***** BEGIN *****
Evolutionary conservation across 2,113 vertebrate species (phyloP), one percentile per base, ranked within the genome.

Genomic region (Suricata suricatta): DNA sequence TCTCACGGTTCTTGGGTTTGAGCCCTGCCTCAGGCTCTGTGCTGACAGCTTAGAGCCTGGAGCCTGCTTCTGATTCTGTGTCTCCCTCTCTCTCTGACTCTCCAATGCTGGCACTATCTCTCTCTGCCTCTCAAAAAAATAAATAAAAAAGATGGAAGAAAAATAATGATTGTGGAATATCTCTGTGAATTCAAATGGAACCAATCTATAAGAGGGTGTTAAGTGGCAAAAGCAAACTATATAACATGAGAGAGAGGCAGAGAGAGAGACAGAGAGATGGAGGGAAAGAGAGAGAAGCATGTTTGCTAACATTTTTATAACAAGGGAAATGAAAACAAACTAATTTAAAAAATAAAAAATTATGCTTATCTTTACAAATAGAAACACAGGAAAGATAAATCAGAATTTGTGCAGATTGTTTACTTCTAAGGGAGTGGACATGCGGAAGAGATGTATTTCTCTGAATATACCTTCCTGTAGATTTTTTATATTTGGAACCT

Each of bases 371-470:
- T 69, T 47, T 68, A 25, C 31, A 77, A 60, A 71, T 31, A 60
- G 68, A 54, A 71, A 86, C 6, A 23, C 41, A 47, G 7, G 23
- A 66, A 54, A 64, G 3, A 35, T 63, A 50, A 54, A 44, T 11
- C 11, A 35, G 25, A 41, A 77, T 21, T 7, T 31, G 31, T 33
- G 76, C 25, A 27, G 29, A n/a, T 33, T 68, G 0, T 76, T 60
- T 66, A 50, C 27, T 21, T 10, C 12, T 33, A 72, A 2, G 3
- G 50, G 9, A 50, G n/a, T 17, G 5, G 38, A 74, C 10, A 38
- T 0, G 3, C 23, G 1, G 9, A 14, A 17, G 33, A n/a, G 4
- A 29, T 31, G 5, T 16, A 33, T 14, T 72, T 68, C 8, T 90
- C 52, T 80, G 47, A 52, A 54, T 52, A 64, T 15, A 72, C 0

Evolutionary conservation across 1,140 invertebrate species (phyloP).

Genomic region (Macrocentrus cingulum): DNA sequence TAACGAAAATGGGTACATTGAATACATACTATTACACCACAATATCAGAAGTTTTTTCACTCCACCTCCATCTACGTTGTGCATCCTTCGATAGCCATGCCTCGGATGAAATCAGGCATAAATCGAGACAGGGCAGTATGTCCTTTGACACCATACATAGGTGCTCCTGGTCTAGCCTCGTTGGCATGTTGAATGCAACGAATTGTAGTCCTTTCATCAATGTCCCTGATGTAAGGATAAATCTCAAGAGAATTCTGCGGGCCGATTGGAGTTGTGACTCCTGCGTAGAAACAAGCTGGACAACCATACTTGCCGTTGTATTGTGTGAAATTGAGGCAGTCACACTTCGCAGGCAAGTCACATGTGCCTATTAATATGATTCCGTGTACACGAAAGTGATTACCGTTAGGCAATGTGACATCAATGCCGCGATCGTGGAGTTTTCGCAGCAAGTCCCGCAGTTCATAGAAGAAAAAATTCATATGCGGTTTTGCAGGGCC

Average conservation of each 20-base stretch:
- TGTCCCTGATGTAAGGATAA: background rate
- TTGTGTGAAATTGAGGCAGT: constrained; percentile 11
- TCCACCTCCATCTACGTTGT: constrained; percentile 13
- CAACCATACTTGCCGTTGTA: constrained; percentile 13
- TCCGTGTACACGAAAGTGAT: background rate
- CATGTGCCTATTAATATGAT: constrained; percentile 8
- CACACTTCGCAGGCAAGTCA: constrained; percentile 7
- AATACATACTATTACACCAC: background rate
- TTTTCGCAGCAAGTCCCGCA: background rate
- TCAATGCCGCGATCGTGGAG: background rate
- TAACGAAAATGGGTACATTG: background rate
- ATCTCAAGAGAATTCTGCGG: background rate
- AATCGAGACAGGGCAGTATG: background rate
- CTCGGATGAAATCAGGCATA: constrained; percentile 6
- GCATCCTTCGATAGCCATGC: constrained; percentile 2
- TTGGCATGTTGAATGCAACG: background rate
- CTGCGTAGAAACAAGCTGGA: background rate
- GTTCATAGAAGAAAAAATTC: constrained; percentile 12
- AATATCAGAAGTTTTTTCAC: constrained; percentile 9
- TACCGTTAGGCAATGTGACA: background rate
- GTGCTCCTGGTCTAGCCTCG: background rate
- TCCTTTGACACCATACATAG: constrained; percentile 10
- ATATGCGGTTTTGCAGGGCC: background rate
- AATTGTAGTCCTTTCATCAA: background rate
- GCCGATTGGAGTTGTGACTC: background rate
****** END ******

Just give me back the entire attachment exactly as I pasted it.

Evolutionary conservation across 2,113 vertebrate species (phyloP), one percentile per base, ranked within the genome.

Genomic region (Suricata suricatta): DNA sequence TCTCACGGTTCTTGGGTTTGAGCCCTGCCTCAGGCTCTGTGCTGACAGCTTAGAGCCTGGAGCCTGCTTCTGATTCTGTGTCTCCCTCTCTCTCTGACTCTCCAATGCTGGCACTATCTCTCTCTGCCTCTCAAAAAAATAAATAAAAAAGATGGAAGAAAAATAATGATTGTGGAATATCTCTGTGAATTCAAATGGAACCAATCTATAAGAGGGTGTTAAGTGGCAAAAGCAAACTATATAACATGAGAGAGAGGCAGAGAGAGAGACAGAGAGATGGAGGGAAAGAGAGAGAAGCATGTTTGCTAACATTTTTATAACAAGGGAAATGAAAACAAACTAATTTAAAAAATAAAAAATTATGCTTATCTTTACAAATAGAAACACAGGAAAGATAAATCAGAATTTGTGCAGATTGTTTACTTCTAAGGGAGTGGACATGCGGAAGAGATGTATTTCTCTGAATATACCTTCCTGTAGATTTTTTATATTTGGAACCT

Each of bases 371-470:
- T 69, T 47, T 68, A 25, C 31, A 77, A 60, A 71, T 31, A 60
- G 68, A 54, A 71, A 86, C 6, A 23, C 41, A 47, G 7, G 23
- A 66, A 54, A 64, G 3, A 35, T 63, A 50, A 54, A 44, T 11
- C 11, A 35, G 25, A 41, A 77, T 21, T 7, T 31, G 31, T 33
- G 76, C 25, A 27, G 29, A n/a, T 33, T 68, G 0, T 76, T 60
- T 66, A 50, C 27, T 21, T 10, C 12, T 33, A 72, A 2, G 3
- G 50, G 9, A 50, G n/a, T 17, G 5, G 38, A 74, C 10, A 38
- T 0, G 3, C 23, G 1, G 9, A 14, A 17, G 33, A n/a, G 4
- A 29, T 31, G 5, T 16, A 33, T 14, T 72, T 68, C 8, T 90
- C 52, T 80, G 47, A 52, A 54, T 52, A 64, T 15, A 72, C 0

Evolutionary conservation across 1,140 invertebrate species (phyloP).

Genomic region (Macrocentrus cingulum): DNA sequence TAACGAAAATGGGTACATTGAATACATACTATTACACCACAATATCAGAAGTTTTTTCACTCCACCTCCATCTACGTTGTGCATCCTTCGATAGCCATGCCTCGGATGAAATCAGGCATAAATCGAGACAGGGCAGTATGTCCTTTGACACCATACATAGGTGCTCCTGGTCTAGCCTCGTTGGCATGTTGAATGCAACGAATTGTAGTCCTTTCATCAATGTCCCTGATGTAAGGATAAATCTCAAGAGAATTCTGCGGGCCGATTGGAGTTGTGACTCCTGCGTAGAAACAAGCTGGACAACCATACTTGCCGTTGTATTGTGTGAAATTGAGGCAGTCACACTTCGCAGGCAAGTCACATGTGCCTATTAATATGATTCCGTGTACACGAAAGTGATTACCGTTAGGCAATGTGACATCAATGCCGCGATCGTGGAGTTTTCGCAGCAAGTCCCGCAGTTCATAGAAGAAAAAATTCATATGCGGTTTTGCAGGGCC

Average conservation of each 20-base stretch:
- TGTCCCTGATGTAAGGATAA: background rate
- TTGTGTGAAATTGAGGCAGT: constrained; percentile 11
- TCCACCTCCATCTACGTTGT: constrained; percentile 13
- CAACCATACTTGCCGTTGTA: constrained; percentile 13
- TCCGTGTACACGAAAGTGAT: background rate
- CATGTGCCTATTAATATGAT: constrained; percentile 8
- CACACTTCGCAGGCAAGTCA: constrained; percentile 7
- AATACATACTATTACACCAC: background rate
- TTTTCGCAGCAAGTCCCGCA: background rate
- TCAATGCCGCGATCGTGGAG: background rate
- TAACGAAAATGGGTACATTG: background rate
- ATCTCAAGAGAATTCTGCGG: background rate
- AATCGAGACAGGGCAGTATG: background rate
- CTCGGATGAAATCAGGCATA: constrained; percentile 6
- GCATCCTTCGATAGCCATGC: constrained; percentile 2
- TTGGCATGTTGAATGCAACG: background rate
- CTGCGTAGAAACAAGCTGGA: background rate
- GTTCATAGAAGAAAAAATTC: constrained; percentile 12
- AATATCAGAAGTTTTTTCAC: constrained; percentile 9
- TACCGTTAGGCAATGTGACA: background rate
- GTGCTCCTGGTCTAGCCTCG: background rate
- TCCTTTGACACCATACATAG: constrained; percentile 10
- ATATGCGGTTTTGCAGGGCC: background rate
- AATTGTAGTCCTTTCATCAA: background rate
- GCCGATTGGAGTTGTGACTC: background rate